Movie Reviews

Movie Review: Girl With a Pearl Earring – Wake Me When We Get to the Exciting Part

Written by Tracy Chevalier and Olivia Hetreed
Directed by Peter Webber

There are all sorts of hidden dangers when crafting a movie based on a book. There are issues with some scenes not translating to the big screen and those who read the book will usually be the first to point out what’s missing. When both the book and movie are also based on actual events, there is a sort of double jeopardy. My feeling has always been that if the movie manages to create an interest in looking up actual events, then it can be excused for taking liberties with history.

Girl With a Pearl Earring is a film based on a book by the same name. The book was, in turn, inspired by the painting of the same name which was the work of 17th-century Dutch artist Johannes Vermeer. Vermeer was a moderately successful artist whose most noted paintings are those of women in a domestic setting. The painting which inspired this book is perhaps his most well-known.

Griet (portrayed by Scarlett Johansson) is a young woman of Calvinist parents who is sent to work as a maid in the Vermeer household. She is somewhat uncomfortable in the household of this Roman Catholic family with an abundance of children and little space. Although it would seem that they are well off, that is an illusion. Johannes Vermeer (portrayed by Colin Firth) is something of a tortured artist whose moods sometimes leave him idle for long periods. Meanwhile, his wife, Catharina (portrayed by Essie Davis) enjoys a more lavish lifestyle than he can provide for her, especially as more mouths to feed are added to the household.

It is obvious how uncomfortable Griet is in this setting. Most of the time, she seems to want to blend into the background and not be noticed. Her only outlet for a time are the trips to the market where she is pursued by the butcher’s son, Pieter (portrayed by Cillian Murphy).

When Griet is assigned to clean Vermeer’s studio, things change. First Vermeer sees her in a pose that will inspire his next work, although he uses a different model. However, Griet does see things from an artist’s viewpoint. She notices angles and lighting like no one else. Vermeer picks up on this and soon had her clandestinely performing errands for him as well as helping him out in the studio.

Vermeer’s mother-in-law, Maria (portrayed by Judy Parfitt) is aware of the time Griet is spending with Vermeer, but also thankful because it seems to be keeping him painting and out of his dark mood. Although their relationship is not sexual, it’s never clear whether Maria believes this or is just willing to look the other way for the financial benefits it brings.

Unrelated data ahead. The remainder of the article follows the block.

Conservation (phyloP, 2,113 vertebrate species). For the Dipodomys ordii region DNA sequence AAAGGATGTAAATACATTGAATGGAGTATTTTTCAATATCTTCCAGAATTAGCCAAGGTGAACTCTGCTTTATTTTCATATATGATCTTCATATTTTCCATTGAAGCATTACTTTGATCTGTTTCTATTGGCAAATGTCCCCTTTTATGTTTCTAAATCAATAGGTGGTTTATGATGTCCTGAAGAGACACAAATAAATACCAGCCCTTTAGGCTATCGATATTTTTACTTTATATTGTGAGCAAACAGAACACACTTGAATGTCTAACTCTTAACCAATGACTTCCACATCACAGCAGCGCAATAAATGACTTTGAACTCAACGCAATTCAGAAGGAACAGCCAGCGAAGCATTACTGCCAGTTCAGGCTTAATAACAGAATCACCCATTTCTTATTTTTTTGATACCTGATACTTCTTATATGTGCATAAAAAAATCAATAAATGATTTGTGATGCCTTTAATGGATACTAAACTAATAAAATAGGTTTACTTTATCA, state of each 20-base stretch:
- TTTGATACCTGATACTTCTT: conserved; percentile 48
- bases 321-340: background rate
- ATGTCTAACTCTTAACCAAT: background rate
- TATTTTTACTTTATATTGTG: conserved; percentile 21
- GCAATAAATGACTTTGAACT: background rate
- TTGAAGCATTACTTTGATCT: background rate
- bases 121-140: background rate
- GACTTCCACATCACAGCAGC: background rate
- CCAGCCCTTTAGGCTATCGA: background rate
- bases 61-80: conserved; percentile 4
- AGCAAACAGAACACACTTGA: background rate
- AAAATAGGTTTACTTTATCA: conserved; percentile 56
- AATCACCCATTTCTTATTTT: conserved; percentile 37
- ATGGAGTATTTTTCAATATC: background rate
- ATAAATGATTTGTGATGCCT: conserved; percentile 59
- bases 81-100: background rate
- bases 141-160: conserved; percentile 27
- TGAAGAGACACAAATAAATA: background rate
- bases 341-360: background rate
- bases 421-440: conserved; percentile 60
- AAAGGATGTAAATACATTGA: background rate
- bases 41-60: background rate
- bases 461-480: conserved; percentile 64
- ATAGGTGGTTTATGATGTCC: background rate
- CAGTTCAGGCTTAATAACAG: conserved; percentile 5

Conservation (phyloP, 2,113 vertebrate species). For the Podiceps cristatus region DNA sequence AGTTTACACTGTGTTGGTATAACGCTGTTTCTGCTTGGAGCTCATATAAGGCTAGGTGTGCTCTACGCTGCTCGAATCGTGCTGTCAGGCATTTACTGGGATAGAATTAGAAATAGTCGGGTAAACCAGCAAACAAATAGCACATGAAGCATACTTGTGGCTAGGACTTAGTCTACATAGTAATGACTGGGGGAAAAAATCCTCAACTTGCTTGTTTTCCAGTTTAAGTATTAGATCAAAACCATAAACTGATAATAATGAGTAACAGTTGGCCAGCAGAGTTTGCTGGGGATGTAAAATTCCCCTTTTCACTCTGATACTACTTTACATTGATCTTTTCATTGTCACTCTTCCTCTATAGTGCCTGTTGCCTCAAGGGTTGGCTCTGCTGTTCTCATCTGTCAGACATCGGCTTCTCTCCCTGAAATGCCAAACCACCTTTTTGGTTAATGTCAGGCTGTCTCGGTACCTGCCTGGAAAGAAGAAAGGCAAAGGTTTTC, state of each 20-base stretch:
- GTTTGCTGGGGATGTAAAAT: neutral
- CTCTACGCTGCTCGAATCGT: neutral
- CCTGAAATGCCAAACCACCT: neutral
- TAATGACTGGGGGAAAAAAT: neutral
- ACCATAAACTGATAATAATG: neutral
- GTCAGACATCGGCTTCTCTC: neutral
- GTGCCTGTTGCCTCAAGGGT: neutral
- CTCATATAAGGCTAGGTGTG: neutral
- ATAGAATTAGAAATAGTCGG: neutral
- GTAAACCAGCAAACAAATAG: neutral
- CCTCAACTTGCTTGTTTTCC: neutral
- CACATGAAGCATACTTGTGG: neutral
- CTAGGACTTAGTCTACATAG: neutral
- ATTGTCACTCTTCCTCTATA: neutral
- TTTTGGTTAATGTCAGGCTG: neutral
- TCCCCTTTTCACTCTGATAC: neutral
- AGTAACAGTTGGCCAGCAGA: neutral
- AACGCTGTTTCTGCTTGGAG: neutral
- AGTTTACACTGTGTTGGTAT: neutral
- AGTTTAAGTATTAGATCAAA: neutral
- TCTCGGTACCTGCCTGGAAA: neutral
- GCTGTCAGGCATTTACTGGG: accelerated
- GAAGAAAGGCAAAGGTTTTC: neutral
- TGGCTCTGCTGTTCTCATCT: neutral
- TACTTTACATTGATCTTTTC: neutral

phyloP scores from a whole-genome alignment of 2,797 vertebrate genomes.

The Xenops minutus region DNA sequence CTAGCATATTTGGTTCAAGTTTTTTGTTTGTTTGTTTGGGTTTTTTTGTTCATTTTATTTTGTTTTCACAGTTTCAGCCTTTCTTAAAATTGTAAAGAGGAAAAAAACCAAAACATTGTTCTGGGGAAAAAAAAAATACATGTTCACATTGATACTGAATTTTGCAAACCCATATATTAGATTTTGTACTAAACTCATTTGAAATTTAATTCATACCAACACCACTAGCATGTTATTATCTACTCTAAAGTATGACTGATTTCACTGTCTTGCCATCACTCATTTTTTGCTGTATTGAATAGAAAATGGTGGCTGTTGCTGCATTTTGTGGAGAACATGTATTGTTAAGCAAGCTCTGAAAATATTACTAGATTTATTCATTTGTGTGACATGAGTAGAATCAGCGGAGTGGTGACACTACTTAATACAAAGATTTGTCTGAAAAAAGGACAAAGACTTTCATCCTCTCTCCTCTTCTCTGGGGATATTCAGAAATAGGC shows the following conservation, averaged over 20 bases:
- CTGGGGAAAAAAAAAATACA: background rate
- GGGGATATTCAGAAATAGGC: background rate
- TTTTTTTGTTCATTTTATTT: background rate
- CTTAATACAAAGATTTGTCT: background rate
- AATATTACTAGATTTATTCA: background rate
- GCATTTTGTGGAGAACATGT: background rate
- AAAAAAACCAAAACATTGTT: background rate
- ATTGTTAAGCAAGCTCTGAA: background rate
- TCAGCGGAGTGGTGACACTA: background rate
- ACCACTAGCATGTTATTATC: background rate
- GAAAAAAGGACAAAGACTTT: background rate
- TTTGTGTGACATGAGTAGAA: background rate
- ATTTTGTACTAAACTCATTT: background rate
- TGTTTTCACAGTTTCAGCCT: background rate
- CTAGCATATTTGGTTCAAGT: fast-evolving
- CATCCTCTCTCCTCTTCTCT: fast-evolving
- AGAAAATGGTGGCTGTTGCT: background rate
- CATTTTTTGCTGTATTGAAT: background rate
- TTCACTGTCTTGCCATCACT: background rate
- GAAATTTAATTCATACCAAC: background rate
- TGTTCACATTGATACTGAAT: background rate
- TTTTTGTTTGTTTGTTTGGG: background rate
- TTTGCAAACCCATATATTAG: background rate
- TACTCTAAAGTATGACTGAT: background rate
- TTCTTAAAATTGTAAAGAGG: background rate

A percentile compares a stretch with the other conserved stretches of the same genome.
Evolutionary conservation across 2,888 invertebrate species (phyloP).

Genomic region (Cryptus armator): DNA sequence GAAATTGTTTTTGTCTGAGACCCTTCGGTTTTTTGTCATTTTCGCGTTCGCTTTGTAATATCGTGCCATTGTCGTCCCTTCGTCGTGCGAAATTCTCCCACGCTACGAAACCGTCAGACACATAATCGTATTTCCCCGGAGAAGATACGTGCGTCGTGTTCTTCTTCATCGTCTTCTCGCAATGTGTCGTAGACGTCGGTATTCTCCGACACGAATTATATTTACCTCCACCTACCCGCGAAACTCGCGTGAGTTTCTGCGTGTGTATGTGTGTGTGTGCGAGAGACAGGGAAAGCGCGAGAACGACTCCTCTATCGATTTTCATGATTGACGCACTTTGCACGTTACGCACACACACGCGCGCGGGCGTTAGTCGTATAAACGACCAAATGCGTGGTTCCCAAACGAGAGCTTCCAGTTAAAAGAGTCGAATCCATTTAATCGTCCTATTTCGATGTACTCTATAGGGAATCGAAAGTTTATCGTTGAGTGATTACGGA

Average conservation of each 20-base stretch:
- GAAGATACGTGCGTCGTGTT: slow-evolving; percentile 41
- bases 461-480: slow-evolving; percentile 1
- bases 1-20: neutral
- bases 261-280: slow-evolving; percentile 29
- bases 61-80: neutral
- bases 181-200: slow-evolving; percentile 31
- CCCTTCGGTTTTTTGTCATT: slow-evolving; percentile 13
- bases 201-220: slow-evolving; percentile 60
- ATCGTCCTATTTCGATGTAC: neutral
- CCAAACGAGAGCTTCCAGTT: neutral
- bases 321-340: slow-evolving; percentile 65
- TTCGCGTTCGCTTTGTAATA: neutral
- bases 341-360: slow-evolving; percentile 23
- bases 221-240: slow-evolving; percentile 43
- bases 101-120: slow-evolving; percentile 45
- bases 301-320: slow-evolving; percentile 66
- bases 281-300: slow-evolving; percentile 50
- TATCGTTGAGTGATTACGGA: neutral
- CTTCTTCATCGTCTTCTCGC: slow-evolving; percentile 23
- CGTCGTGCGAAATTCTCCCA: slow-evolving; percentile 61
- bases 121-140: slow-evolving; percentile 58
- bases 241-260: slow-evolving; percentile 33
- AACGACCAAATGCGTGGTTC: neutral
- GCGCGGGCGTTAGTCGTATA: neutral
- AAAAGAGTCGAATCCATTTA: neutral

When Vermeer’s patron, the wealthy Van Ruijven (portrayed by Tom Wilkinson) also takes notice of Griet, the tension is ratcheted up. Vermeer was able to protect Griet from suspicion when his eldest daughter attempted to set her up for stealing a hair-comb, but there is little he can do in the face of the man who is essentially supporting the household. Van Ruijven’s demands for a painting of himself with Griet end up bringing all that is simmering to the surface.

I found Girl With a Pearl Earring to be terribly predictable. I knew early on that Scarlett Johanssen’s character would attract the painter. That was a no-brainer. The tension is most definitely there although the two never act on it, and he actually serves as more of her mentor. In turn, he has found a confidant with whom he can share his love of painting; someone who sees things the way he does and understands him. His wife is more interested in preening herself and doesn’t seem to show any interest in what her husband does. This aspect of their relationship would seem to be supported by the historical accuracy that Johannes Vermeer did marry into a household that was wealthier than his position would have warranted. Catharina does seem to be somewhat spoiled and self-involved. Even one of the maids remarks at one point that the worst year financially was the one where Catharina had to sell some of her jewels.

I’m not sure how to rate the acting. The problem is while the story could have been quite good, so much is done without words being said that the movie seems to plod along. I don’t need a lot of action, but other than the scenes where Van Ruijven is in the picture, for the most part, Girl With a Pearl Earring is lackluster. Scarlett Johansson seems to want to spend most of her time hiding in the background. Essie Davis preens and periodically throws fits when something isn’t going her way. Judy Parfitt quietly undermines her daughter for the sake of money. Colin Firth broods and doesn’t say much. Only Tom Wilkinson is given a role that seems grandiose and demonstrative, and the viewer isn’t supposed to care for him. That I was thankful every time he made an appearance because it brought the movie out of the doldrums is a statement of how a director can so underplay a story that it suffers.

The period look for the most part is good. I like how the lighting was used, both in Vermeer’s studio and in the house itself. The clothing is also handled well, as is the setting in the house of how people like this family would have lived. My one comment would be how all of the women look so pasty and white. Was there a reason for it? Or was it merely the look of the film the Director and others were going for? If it’s the look of the film, it’s awful.

Girl With a Pearl Earring had a good story that could have been told much better. I kept thinking I was going to fall asleep while I was watching it. Just the story of Griet and what her place is during this time period despite her being capable of much more could be a compelling story, but it never seems to take off at all. I was disappointed overall, despite the fact that it did inspire me to learn more about the subject matter.


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